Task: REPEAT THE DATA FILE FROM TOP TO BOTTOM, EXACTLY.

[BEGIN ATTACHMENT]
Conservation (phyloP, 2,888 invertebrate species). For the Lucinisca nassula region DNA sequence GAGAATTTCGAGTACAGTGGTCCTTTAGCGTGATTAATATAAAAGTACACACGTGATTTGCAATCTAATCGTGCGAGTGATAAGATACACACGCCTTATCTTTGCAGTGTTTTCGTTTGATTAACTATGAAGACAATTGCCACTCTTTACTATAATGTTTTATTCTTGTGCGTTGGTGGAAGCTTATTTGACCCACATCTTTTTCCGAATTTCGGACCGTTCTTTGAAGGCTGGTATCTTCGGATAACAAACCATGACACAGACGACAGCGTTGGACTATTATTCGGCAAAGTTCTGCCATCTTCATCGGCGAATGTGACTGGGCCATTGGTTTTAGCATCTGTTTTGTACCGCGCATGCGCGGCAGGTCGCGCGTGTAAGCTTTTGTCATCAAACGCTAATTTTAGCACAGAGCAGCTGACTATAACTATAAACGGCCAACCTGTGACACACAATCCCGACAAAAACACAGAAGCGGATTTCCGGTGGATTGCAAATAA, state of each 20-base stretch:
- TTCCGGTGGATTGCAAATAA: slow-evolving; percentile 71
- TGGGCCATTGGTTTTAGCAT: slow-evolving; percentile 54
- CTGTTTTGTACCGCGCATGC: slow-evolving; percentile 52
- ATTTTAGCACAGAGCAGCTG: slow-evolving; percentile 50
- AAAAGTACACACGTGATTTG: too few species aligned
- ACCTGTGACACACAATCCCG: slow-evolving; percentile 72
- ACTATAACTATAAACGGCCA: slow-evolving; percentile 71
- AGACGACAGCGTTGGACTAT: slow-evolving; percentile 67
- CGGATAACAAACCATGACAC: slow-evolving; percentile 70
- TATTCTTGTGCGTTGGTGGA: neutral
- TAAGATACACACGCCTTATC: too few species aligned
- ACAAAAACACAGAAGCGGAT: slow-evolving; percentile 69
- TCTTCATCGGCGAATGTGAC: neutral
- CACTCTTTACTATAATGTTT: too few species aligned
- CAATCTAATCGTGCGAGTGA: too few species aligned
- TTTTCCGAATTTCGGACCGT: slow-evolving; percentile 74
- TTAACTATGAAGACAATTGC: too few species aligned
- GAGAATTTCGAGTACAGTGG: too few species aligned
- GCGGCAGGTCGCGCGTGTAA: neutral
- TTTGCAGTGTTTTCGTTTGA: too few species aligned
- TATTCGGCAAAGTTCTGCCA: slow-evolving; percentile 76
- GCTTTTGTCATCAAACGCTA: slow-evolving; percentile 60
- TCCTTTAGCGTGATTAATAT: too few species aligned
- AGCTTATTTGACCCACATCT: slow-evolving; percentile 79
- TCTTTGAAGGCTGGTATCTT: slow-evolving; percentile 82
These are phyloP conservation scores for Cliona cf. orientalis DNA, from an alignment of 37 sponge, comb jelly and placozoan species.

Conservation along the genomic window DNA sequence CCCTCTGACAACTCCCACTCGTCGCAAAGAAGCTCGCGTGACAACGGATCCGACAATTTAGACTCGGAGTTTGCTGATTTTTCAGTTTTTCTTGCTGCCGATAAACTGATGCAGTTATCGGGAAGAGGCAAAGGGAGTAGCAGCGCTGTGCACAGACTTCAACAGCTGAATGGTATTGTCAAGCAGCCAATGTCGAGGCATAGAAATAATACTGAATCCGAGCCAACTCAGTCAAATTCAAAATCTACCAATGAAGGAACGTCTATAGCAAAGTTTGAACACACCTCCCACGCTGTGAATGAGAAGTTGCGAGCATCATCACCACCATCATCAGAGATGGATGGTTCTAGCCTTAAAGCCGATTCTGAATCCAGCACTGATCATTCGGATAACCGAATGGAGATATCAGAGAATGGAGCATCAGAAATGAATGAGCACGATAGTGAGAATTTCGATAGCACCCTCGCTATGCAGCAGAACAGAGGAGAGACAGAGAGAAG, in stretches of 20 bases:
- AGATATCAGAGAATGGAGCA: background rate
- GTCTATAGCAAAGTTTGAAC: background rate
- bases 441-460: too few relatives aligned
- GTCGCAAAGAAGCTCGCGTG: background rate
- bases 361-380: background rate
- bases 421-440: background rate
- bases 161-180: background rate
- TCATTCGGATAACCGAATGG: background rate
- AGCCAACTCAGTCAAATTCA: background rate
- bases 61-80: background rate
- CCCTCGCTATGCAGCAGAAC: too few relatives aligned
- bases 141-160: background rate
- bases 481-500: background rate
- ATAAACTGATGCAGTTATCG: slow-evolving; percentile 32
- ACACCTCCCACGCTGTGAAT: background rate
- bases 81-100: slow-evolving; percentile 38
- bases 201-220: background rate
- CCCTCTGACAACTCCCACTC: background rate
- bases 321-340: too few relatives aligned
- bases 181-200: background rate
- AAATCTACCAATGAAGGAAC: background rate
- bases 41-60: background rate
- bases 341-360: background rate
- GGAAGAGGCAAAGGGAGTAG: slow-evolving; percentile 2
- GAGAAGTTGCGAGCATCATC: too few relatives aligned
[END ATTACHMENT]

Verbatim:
Conservation (phyloP, 2,888 invertebrate species). For the Lucinisca nassula region DNA sequence GAGAATTTCGAGTACAGTGGTCCTTTAGCGTGATTAATATAAAAGTACACACGTGATTTGCAATCTAATCGTGCGAGTGATAAGATACACACGCCTTATCTTTGCAGTGTTTTCGTTTGATTAACTATGAAGACAATTGCCACTCTTTACTATAATGTTTTATTCTTGTGCGTTGGTGGAAGCTTATTTGACCCACATCTTTTTCCGAATTTCGGACCGTTCTTTGAAGGCTGGTATCTTCGGATAACAAACCATGACACAGACGACAGCGTTGGACTATTATTCGGCAAAGTTCTGCCATCTTCATCGGCGAATGTGACTGGGCCATTGGTTTTAGCATCTGTTTTGTACCGCGCATGCGCGGCAGGTCGCGCGTGTAAGCTTTTGTCATCAAACGCTAATTTTAGCACAGAGCAGCTGACTATAACTATAAACGGCCAACCTGTGACACACAATCCCGACAAAAACACAGAAGCGGATTTCCGGTGGATTGCAAATAA, state of each 20-base stretch:
- TTCCGGTGGATTGCAAATAA: slow-evolving; percentile 71
- TGGGCCATTGGTTTTAGCAT: slow-evolving; percentile 54
- CTGTTTTGTACCGCGCATGC: slow-evolving; percentile 52
- ATTTTAGCACAGAGCAGCTG: slow-evolving; percentile 50
- AAAAGTACACACGTGATTTG: too few species aligned
- ACCTGTGACACACAATCCCG: slow-evolving; percentile 72
- ACTATAACTATAAACGGCCA: slow-evolving; percentile 71
- AGACGACAGCGTTGGACTAT: slow-evolving; percentile 67
- CGGATAACAAACCATGACAC: slow-evolving; percentile 70
- TATTCTTGTGCGTTGGTGGA: neutral
- TAAGATACACACGCCTTATC: too few species aligned
- ACAAAAACACAGAAGCGGAT: slow-evolving; percentile 69
- TCTTCATCGGCGAATGTGAC: neutral
- CACTCTTTACTATAATGTTT: too few species aligned
- CAATCTAATCGTGCGAGTGA: too few species aligned
- TTTTCCGAATTTCGGACCGT: slow-evolving; percentile 74
- TTAACTATGAAGACAATTGC: too few species aligned
- GAGAATTTCGAGTACAGTGG: too few species aligned
- GCGGCAGGTCGCGCGTGTAA: neutral
- TTTGCAGTGTTTTCGTTTGA: too few species aligned
- TATTCGGCAAAGTTCTGCCA: slow-evolving; percentile 76
- GCTTTTGTCATCAAACGCTA: slow-evolving; percentile 60
- TCCTTTAGCGTGATTAATAT: too few species aligned
- AGCTTATTTGACCCACATCT: slow-evolving; percentile 79
- TCTTTGAAGGCTGGTATCTT: slow-evolving; percentile 82
These are phyloP conservation scores for Cliona cf. orientalis DNA, from an alignment of 37 sponge, comb jelly and placozoan species.

Conservation along the genomic window DNA sequence CCCTCTGACAACTCCCACTCGTCGCAAAGAAGCTCGCGTGACAACGGATCCGACAATTTAGACTCGGAGTTTGCTGATTTTTCAGTTTTTCTTGCTGCCGATAAACTGATGCAGTTATCGGGAAGAGGCAAAGGGAGTAGCAGCGCTGTGCACAGACTTCAACAGCTGAATGGTATTGTCAAGCAGCCAATGTCGAGGCATAGAAATAATACTGAATCCGAGCCAACTCAGTCAAATTCAAAATCTACCAATGAAGGAACGTCTATAGCAAAGTTTGAACACACCTCCCACGCTGTGAATGAGAAGTTGCGAGCATCATCACCACCATCATCAGAGATGGATGGTTCTAGCCTTAAAGCCGATTCTGAATCCAGCACTGATCATTCGGATAACCGAATGGAGATATCAGAGAATGGAGCATCAGAAATGAATGAGCACGATAGTGAGAATTTCGATAGCACCCTCGCTATGCAGCAGAACAGAGGAGAGACAGAGAGAAG, in stretches of 20 bases:
- AGATATCAGAGAATGGAGCA: background rate
- GTCTATAGCAAAGTTTGAAC: background rate
- bases 441-460: too few relatives aligned
- GTCGCAAAGAAGCTCGCGTG: background rate
- bases 361-380: background rate
- bases 421-440: background rate
- bases 161-180: background rate
- TCATTCGGATAACCGAATGG: background rate
- AGCCAACTCAGTCAAATTCA: background rate
- bases 61-80: background rate
- CCCTCGCTATGCAGCAGAAC: too few relatives aligned
- bases 141-160: background rate
- bases 481-500: background rate
- ATAAACTGATGCAGTTATCG: slow-evolving; percentile 32
- ACACCTCCCACGCTGTGAAT: background rate
- bases 81-100: slow-evolving; percentile 38
- bases 201-220: background rate
- CCCTCTGACAACTCCCACTC: background rate
- bases 321-340: too few relatives aligned
- bases 181-200: background rate
- AAATCTACCAATGAAGGAAC: background rate
- bases 41-60: background rate
- bases 341-360: background rate
- GGAAGAGGCAAAGGGAGTAG: slow-evolving; percentile 2
- GAGAAGTTGCGAGCATCATC: too few relatives aligned